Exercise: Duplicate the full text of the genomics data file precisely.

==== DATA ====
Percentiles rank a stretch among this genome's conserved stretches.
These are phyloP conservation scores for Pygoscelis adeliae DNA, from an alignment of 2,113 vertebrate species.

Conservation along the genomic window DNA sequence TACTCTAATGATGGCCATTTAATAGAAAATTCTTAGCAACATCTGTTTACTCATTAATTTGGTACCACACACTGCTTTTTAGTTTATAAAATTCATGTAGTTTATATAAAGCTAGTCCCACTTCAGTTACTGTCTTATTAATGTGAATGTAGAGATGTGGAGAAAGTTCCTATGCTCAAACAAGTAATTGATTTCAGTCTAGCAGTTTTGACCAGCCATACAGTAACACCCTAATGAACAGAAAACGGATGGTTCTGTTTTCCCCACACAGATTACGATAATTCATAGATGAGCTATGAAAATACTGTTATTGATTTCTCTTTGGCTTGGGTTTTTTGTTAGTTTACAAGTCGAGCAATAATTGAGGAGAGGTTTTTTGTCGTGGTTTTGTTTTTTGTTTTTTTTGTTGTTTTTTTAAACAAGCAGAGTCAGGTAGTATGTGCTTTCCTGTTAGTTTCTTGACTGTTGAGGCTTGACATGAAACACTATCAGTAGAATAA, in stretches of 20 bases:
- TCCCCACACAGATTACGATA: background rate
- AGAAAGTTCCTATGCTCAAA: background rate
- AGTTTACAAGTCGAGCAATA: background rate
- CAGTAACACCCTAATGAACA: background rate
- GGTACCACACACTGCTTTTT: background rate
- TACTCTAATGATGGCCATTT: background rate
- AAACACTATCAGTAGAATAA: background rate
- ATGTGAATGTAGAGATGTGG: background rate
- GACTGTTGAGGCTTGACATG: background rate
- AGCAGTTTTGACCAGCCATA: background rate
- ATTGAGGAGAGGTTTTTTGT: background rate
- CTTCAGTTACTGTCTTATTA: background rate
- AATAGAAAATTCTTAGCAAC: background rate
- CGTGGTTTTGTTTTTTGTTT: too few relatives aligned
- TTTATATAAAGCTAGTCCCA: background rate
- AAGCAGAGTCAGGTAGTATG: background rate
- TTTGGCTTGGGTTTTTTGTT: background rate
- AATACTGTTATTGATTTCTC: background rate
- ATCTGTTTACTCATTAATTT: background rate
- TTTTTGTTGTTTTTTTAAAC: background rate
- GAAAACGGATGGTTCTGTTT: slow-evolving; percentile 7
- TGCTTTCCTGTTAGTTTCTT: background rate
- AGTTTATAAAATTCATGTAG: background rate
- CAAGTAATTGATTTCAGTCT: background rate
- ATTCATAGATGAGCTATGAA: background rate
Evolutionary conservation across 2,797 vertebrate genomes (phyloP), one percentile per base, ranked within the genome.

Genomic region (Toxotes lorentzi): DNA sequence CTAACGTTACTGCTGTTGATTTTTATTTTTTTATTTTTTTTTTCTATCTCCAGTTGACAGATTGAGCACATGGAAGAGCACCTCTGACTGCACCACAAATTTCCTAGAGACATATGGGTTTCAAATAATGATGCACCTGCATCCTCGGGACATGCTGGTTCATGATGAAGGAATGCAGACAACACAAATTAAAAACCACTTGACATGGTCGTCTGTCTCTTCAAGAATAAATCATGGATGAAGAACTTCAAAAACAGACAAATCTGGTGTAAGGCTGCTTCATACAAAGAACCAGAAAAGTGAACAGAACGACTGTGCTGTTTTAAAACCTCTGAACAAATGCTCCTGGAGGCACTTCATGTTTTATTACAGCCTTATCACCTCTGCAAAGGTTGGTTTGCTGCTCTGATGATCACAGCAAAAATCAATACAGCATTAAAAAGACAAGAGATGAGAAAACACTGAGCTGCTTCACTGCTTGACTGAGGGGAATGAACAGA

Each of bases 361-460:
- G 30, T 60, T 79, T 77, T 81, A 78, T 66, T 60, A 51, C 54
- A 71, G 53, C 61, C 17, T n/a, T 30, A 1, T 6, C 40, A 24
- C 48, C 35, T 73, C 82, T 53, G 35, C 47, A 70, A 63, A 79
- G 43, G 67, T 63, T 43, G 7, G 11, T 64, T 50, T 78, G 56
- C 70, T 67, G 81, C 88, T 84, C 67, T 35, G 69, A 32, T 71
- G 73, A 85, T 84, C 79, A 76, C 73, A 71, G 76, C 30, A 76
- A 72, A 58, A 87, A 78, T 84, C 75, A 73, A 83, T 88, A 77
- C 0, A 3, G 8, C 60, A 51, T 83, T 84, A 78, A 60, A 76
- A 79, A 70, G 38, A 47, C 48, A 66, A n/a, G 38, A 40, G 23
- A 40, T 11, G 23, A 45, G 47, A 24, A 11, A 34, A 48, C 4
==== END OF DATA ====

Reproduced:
Percentiles rank a stretch among this genome's conserved stretches.
These are phyloP conservation scores for Pygoscelis adeliae DNA, from an alignment of 2,113 vertebrate species.

Conservation along the genomic window DNA sequence TACTCTAATGATGGCCATTTAATAGAAAATTCTTAGCAACATCTGTTTACTCATTAATTTGGTACCACACACTGCTTTTTAGTTTATAAAATTCATGTAGTTTATATAAAGCTAGTCCCACTTCAGTTACTGTCTTATTAATGTGAATGTAGAGATGTGGAGAAAGTTCCTATGCTCAAACAAGTAATTGATTTCAGTCTAGCAGTTTTGACCAGCCATACAGTAACACCCTAATGAACAGAAAACGGATGGTTCTGTTTTCCCCACACAGATTACGATAATTCATAGATGAGCTATGAAAATACTGTTATTGATTTCTCTTTGGCTTGGGTTTTTTGTTAGTTTACAAGTCGAGCAATAATTGAGGAGAGGTTTTTTGTCGTGGTTTTGTTTTTTGTTTTTTTTGTTGTTTTTTTAAACAAGCAGAGTCAGGTAGTATGTGCTTTCCTGTTAGTTTCTTGACTGTTGAGGCTTGACATGAAACACTATCAGTAGAATAA, in stretches of 20 bases:
- TCCCCACACAGATTACGATA: background rate
- AGAAAGTTCCTATGCTCAAA: background rate
- AGTTTACAAGTCGAGCAATA: background rate
- CAGTAACACCCTAATGAACA: background rate
- GGTACCACACACTGCTTTTT: background rate
- TACTCTAATGATGGCCATTT: background rate
- AAACACTATCAGTAGAATAA: background rate
- ATGTGAATGTAGAGATGTGG: background rate
- GACTGTTGAGGCTTGACATG: background rate
- AGCAGTTTTGACCAGCCATA: background rate
- ATTGAGGAGAGGTTTTTTGT: background rate
- CTTCAGTTACTGTCTTATTA: background rate
- AATAGAAAATTCTTAGCAAC: background rate
- CGTGGTTTTGTTTTTTGTTT: too few relatives aligned
- TTTATATAAAGCTAGTCCCA: background rate
- AAGCAGAGTCAGGTAGTATG: background rate
- TTTGGCTTGGGTTTTTTGTT: background rate
- AATACTGTTATTGATTTCTC: background rate
- ATCTGTTTACTCATTAATTT: background rate
- TTTTTGTTGTTTTTTTAAAC: background rate
- GAAAACGGATGGTTCTGTTT: slow-evolving; percentile 7
- TGCTTTCCTGTTAGTTTCTT: background rate
- AGTTTATAAAATTCATGTAG: background rate
- CAAGTAATTGATTTCAGTCT: background rate
- ATTCATAGATGAGCTATGAA: background rate
Evolutionary conservation across 2,797 vertebrate genomes (phyloP), one percentile per base, ranked within the genome.

Genomic region (Toxotes lorentzi): DNA sequence CTAACGTTACTGCTGTTGATTTTTATTTTTTTATTTTTTTTTTCTATCTCCAGTTGACAGATTGAGCACATGGAAGAGCACCTCTGACTGCACCACAAATTTCCTAGAGACATATGGGTTTCAAATAATGATGCACCTGCATCCTCGGGACATGCTGGTTCATGATGAAGGAATGCAGACAACACAAATTAAAAACCACTTGACATGGTCGTCTGTCTCTTCAAGAATAAATCATGGATGAAGAACTTCAAAAACAGACAAATCTGGTGTAAGGCTGCTTCATACAAAGAACCAGAAAAGTGAACAGAACGACTGTGCTGTTTTAAAACCTCTGAACAAATGCTCCTGGAGGCACTTCATGTTTTATTACAGCCTTATCACCTCTGCAAAGGTTGGTTTGCTGCTCTGATGATCACAGCAAAAATCAATACAGCATTAAAAAGACAAGAGATGAGAAAACACTGAGCTGCTTCACTGCTTGACTGAGGGGAATGAACAGA

Each of bases 361-460:
- G 30, T 60, T 79, T 77, T 81, A 78, T 66, T 60, A 51, C 54
- A 71, G 53, C 61, C 17, T n/a, T 30, A 1, T 6, C 40, A 24
- C 48, C 35, T 73, C 82, T 53, G 35, C 47, A 70, A 63, A 79
- G 43, G 67, T 63, T 43, G 7, G 11, T 64, T 50, T 78, G 56
- C 70, T 67, G 81, C 88, T 84, C 67, T 35, G 69, A 32, T 71
- G 73, A 85, T 84, C 79, A 76, C 73, A 71, G 76, C 30, A 76
- A 72, A 58, A 87, A 78, T 84, C 75, A 73, A 83, T 88, A 77
- C 0, A 3, G 8, C 60, A 51, T 83, T 84, A 78, A 60, A 76
- A 79, A 70, G 38, A 47, C 48, A 66, A n/a, G 38, A 40, G 23
- A 40, T 11, G 23, A 45, G 47, A 24, A 11, A 34, A 48, C 4